The Flinch, by Julien Smith, is a free book I downloaded to my IPad. I like free, but I also never expect a whole lot when I get something free. I was definately mistaken. This is an excellent book and, knowing what I know now, I would gladly have paid for it.
Smith starts off talking about boxers and the thing that sets them apart from everyone else. Why is that some people become World Champions and the rest of us just watch it on Pay-for-View? Obviously, the fighter spends a lot of time training and preparing. Smith says that there is one supreme characteristic, however, that sets a great fighter apart from the rest of us mortals. The fighter has learned to master the “flinch.”
If someone throws a punch at your face you are going to flinch. It is in that flinching that the fight is lost. A fighter learns to master the flinch reflex. He knows that he is going to get punched in the face but keeps coming forward anyway.
This principle carrys over into life. How many of us have failed to take that big step because of the flinch? We were scared that we might fail so we have never started that business that we dreamed of. We never went back to school because we didn’t think we could balance one more thing.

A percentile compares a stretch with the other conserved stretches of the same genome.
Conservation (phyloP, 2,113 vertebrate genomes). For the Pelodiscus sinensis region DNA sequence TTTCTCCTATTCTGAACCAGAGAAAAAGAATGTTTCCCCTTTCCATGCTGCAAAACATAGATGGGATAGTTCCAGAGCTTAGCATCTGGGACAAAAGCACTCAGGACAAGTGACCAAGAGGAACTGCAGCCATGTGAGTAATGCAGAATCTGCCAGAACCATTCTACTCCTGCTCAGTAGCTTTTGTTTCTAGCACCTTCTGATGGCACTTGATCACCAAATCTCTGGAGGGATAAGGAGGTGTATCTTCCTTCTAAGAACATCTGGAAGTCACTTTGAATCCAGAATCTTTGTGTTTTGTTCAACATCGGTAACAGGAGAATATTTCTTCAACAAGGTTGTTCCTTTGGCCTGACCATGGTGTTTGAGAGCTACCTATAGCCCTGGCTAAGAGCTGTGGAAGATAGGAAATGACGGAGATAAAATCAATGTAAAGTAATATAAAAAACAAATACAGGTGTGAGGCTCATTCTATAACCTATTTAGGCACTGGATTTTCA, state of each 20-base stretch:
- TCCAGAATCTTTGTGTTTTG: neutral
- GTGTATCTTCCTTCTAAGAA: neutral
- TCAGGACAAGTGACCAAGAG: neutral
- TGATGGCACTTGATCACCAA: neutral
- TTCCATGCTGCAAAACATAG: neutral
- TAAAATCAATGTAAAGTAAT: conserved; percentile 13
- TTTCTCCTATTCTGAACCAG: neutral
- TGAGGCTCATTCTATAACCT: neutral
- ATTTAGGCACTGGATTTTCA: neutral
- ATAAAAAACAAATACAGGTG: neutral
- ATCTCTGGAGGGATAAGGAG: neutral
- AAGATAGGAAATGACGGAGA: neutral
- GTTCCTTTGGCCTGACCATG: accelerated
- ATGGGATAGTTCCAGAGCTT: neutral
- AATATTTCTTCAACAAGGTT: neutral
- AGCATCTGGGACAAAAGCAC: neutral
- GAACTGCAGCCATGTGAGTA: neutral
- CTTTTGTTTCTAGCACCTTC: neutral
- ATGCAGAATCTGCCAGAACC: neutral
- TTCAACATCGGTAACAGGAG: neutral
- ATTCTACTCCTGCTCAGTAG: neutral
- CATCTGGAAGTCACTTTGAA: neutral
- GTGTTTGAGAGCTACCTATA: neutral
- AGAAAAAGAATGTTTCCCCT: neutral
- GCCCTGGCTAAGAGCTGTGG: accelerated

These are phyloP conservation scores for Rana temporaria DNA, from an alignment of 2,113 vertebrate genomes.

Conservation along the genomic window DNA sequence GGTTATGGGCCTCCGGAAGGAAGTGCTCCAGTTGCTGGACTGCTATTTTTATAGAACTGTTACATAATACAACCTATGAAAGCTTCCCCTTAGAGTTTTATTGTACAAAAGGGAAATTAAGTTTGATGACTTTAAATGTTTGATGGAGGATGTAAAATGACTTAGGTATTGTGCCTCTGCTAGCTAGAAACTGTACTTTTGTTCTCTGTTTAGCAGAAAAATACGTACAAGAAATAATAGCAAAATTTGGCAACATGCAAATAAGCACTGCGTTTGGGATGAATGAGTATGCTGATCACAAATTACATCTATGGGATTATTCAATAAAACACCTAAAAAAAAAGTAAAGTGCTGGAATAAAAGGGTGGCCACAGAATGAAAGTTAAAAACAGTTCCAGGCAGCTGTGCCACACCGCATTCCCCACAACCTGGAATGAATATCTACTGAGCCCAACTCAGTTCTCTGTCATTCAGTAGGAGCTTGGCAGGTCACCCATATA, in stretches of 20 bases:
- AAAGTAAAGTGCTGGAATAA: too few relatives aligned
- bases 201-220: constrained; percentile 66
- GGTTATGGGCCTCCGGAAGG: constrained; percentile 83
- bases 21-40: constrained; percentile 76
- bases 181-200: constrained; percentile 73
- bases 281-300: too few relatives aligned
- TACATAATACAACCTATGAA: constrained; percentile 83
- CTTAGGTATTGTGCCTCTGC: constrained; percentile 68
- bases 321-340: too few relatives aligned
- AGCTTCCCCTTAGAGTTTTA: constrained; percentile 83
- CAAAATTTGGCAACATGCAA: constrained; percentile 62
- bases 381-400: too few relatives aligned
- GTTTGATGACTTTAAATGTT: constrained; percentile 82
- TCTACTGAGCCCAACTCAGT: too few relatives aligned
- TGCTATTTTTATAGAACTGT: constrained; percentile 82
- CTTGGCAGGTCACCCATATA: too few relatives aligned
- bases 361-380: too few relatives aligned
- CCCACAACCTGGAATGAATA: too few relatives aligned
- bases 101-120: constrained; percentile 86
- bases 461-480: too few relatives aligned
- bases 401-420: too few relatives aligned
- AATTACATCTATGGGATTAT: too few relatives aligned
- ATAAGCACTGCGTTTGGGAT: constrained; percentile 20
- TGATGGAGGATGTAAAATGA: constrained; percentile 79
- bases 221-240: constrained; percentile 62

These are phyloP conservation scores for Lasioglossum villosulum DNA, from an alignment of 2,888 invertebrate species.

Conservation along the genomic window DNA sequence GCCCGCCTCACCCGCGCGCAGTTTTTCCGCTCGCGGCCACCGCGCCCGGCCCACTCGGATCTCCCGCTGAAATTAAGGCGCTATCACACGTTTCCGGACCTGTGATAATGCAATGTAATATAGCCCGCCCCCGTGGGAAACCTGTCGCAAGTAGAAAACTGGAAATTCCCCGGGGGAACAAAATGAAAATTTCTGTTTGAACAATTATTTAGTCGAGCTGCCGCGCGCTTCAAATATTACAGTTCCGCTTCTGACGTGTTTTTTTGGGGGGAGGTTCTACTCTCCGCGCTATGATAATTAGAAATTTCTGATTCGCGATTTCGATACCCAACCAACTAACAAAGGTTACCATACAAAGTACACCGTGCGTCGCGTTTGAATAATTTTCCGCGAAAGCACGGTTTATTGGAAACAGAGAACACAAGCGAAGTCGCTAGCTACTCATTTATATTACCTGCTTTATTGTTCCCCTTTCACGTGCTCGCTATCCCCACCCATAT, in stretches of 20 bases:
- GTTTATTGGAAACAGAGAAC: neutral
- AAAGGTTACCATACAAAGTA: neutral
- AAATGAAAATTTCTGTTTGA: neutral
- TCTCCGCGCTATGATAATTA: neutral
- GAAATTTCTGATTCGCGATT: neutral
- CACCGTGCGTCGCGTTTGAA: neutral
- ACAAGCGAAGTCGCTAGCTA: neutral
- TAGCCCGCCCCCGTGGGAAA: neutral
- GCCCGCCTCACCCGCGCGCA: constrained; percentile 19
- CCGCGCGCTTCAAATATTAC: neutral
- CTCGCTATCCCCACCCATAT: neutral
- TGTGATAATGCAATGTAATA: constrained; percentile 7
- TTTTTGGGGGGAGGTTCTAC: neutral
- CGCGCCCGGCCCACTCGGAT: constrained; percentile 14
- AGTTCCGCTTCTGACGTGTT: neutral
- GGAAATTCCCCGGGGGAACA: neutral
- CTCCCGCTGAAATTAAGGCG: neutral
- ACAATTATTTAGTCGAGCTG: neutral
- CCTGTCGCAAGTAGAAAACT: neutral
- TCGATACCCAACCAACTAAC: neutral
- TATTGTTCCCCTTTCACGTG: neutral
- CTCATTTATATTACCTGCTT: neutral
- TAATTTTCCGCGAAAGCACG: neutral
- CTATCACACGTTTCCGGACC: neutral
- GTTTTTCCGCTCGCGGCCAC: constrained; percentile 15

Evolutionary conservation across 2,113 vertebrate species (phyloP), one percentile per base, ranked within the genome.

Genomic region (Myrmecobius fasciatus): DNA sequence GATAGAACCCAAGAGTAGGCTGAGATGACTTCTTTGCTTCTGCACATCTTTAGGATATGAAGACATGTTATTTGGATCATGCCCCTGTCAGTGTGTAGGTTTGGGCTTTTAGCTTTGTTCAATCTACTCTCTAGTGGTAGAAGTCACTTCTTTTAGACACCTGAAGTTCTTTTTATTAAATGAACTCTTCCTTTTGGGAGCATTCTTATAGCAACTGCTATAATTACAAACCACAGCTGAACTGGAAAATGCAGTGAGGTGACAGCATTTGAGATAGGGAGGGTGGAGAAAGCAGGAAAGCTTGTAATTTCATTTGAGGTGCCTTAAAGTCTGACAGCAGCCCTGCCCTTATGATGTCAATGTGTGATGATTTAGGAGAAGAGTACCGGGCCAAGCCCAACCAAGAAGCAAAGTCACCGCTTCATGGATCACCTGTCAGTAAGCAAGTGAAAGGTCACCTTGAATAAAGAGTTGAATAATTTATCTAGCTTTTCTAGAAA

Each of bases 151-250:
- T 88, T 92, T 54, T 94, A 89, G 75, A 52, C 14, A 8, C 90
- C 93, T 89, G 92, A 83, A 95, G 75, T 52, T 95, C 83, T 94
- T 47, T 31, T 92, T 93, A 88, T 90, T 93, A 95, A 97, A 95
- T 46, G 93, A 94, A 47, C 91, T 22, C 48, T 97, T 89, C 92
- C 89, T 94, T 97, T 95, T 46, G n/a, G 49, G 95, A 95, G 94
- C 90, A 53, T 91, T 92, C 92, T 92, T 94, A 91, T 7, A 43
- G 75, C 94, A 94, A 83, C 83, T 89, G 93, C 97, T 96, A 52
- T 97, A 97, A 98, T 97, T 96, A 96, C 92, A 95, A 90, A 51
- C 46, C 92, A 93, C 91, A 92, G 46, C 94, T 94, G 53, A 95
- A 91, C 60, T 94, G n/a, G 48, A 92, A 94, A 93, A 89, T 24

The Flinch doesn’t try and sugar coat it. Yes, you might fail. Yes, you might get hurt. It is through our scars, though, that we learn and grow. “If you don’t test yourself, your don’t actually grow to your own limits. For you to map out this new world, you need to test it, and test what you’re capable of inside it. You need to make mistakes, resist the flinch, and feel the lessons that come with the process.”
What is it that makes you flinch? Why don’t you try and resist it and do that thing that you have held back from doing?